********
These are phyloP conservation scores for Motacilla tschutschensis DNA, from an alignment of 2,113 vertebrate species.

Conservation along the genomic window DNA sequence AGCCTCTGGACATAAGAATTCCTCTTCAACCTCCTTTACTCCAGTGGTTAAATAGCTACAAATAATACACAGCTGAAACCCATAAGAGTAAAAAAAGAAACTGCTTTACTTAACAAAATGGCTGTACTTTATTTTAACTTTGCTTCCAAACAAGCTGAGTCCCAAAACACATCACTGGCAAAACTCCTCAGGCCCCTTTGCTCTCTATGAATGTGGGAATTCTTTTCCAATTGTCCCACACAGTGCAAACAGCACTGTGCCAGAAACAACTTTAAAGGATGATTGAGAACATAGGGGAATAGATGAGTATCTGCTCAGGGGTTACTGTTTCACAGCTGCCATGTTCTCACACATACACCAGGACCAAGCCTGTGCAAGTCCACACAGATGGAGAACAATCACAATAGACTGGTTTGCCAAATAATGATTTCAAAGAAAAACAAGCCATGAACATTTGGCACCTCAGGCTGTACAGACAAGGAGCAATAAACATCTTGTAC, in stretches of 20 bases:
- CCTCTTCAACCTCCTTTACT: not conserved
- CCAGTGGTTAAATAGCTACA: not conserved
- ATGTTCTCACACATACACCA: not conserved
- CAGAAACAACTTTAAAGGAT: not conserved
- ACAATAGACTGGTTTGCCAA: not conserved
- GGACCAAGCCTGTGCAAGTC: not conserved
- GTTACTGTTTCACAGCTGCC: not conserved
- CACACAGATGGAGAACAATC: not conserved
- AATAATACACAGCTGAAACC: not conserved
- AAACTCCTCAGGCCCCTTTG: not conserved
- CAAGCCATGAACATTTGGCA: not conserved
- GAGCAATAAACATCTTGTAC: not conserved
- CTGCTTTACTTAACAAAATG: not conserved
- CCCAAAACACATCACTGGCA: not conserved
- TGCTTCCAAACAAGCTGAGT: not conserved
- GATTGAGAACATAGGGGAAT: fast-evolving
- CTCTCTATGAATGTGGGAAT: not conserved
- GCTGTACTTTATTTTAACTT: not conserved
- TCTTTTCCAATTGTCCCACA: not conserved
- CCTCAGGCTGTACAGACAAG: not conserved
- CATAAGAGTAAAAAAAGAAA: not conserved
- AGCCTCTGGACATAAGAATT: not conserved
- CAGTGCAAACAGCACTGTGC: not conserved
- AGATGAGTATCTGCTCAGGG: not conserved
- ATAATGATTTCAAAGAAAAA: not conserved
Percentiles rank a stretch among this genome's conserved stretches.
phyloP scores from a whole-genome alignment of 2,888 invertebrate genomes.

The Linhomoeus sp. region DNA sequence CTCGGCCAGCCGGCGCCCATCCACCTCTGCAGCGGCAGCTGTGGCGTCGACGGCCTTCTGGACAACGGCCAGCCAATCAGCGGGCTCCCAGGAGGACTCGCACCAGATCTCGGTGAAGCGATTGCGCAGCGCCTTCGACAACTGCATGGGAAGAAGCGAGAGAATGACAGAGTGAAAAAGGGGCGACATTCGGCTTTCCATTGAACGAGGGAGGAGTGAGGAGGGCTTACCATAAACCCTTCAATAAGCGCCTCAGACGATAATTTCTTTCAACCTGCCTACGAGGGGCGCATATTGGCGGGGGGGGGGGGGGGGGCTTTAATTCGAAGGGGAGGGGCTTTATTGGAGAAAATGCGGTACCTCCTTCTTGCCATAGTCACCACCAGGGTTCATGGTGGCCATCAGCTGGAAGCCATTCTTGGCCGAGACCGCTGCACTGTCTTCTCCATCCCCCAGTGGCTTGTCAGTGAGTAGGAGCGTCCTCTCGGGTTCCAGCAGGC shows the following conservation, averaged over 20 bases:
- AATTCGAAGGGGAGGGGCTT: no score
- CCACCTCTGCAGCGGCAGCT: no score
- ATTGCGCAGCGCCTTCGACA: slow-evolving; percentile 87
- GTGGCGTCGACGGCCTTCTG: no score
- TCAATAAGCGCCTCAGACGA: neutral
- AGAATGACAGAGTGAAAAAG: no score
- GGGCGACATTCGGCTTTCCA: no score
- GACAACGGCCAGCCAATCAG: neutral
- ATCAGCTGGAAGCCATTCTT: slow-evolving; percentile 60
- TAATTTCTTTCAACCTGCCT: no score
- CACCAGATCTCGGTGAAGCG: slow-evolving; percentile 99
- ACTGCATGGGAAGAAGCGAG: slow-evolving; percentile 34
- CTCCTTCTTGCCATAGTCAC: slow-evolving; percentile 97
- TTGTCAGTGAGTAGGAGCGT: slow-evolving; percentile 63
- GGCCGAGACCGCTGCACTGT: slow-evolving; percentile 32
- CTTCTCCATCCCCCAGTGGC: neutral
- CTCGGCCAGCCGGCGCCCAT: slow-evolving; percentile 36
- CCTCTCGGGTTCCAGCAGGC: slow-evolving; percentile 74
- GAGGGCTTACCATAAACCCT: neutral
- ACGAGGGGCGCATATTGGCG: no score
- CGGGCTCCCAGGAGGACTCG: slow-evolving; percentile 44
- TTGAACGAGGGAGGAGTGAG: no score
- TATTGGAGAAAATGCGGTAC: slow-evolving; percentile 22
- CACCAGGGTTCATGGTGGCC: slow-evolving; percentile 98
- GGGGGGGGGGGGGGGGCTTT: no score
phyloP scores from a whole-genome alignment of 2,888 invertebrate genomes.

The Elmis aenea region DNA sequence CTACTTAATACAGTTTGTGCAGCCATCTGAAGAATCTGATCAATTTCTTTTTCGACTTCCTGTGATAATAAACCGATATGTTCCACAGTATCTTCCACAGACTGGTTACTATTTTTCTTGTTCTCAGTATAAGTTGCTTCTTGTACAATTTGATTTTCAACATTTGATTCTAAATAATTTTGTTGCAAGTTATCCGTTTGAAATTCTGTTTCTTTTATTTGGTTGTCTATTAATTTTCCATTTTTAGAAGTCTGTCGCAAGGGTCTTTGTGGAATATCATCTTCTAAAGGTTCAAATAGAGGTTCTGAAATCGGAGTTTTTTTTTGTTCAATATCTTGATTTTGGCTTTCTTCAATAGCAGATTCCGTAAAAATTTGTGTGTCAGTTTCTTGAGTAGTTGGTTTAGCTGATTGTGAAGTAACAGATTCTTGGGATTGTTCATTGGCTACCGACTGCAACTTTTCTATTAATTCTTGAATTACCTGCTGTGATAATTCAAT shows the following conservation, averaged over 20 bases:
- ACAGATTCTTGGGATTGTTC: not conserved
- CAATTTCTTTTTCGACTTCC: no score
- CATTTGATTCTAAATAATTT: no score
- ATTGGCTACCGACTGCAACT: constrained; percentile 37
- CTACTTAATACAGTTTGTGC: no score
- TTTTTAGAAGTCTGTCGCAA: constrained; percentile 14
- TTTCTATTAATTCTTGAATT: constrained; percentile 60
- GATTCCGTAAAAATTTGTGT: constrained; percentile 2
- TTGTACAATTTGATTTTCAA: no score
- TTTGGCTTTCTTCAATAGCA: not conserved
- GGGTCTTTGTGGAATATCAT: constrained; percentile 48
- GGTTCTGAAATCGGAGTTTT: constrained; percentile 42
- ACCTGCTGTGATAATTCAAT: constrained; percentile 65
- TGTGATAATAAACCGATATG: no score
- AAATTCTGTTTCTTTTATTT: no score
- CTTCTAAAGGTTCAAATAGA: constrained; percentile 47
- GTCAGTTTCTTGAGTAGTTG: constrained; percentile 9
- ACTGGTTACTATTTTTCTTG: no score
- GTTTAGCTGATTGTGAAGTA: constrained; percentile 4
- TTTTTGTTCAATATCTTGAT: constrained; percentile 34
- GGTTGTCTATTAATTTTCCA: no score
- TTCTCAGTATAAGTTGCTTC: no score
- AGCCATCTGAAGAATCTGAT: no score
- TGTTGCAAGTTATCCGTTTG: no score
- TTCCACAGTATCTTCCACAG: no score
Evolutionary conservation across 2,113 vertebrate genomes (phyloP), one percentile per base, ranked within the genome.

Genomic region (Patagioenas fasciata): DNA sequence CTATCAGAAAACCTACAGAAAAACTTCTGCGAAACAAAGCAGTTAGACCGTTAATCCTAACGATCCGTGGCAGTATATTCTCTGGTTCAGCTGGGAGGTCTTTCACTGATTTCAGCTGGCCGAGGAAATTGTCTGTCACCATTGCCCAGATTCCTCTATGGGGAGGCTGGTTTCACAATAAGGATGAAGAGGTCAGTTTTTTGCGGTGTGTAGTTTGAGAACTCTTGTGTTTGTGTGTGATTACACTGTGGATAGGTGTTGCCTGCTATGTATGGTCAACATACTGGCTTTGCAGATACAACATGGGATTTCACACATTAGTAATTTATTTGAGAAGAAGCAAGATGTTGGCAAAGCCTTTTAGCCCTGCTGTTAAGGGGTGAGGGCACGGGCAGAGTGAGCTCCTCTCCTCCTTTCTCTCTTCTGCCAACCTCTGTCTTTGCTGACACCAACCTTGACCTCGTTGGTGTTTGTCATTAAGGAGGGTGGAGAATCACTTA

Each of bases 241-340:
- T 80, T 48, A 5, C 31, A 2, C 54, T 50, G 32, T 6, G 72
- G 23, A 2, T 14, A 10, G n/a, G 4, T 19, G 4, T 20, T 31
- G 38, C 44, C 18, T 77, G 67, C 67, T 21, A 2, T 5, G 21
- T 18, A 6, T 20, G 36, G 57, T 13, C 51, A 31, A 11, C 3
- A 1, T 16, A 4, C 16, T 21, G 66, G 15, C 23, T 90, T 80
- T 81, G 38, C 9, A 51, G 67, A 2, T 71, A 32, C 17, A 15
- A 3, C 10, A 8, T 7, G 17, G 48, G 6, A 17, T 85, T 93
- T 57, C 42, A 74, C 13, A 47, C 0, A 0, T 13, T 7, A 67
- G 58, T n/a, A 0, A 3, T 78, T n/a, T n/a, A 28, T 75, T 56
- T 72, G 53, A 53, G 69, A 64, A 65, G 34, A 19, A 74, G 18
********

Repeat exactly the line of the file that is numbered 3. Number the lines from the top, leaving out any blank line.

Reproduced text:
- CCTCTTCAACCTCCTTTACT: not conserved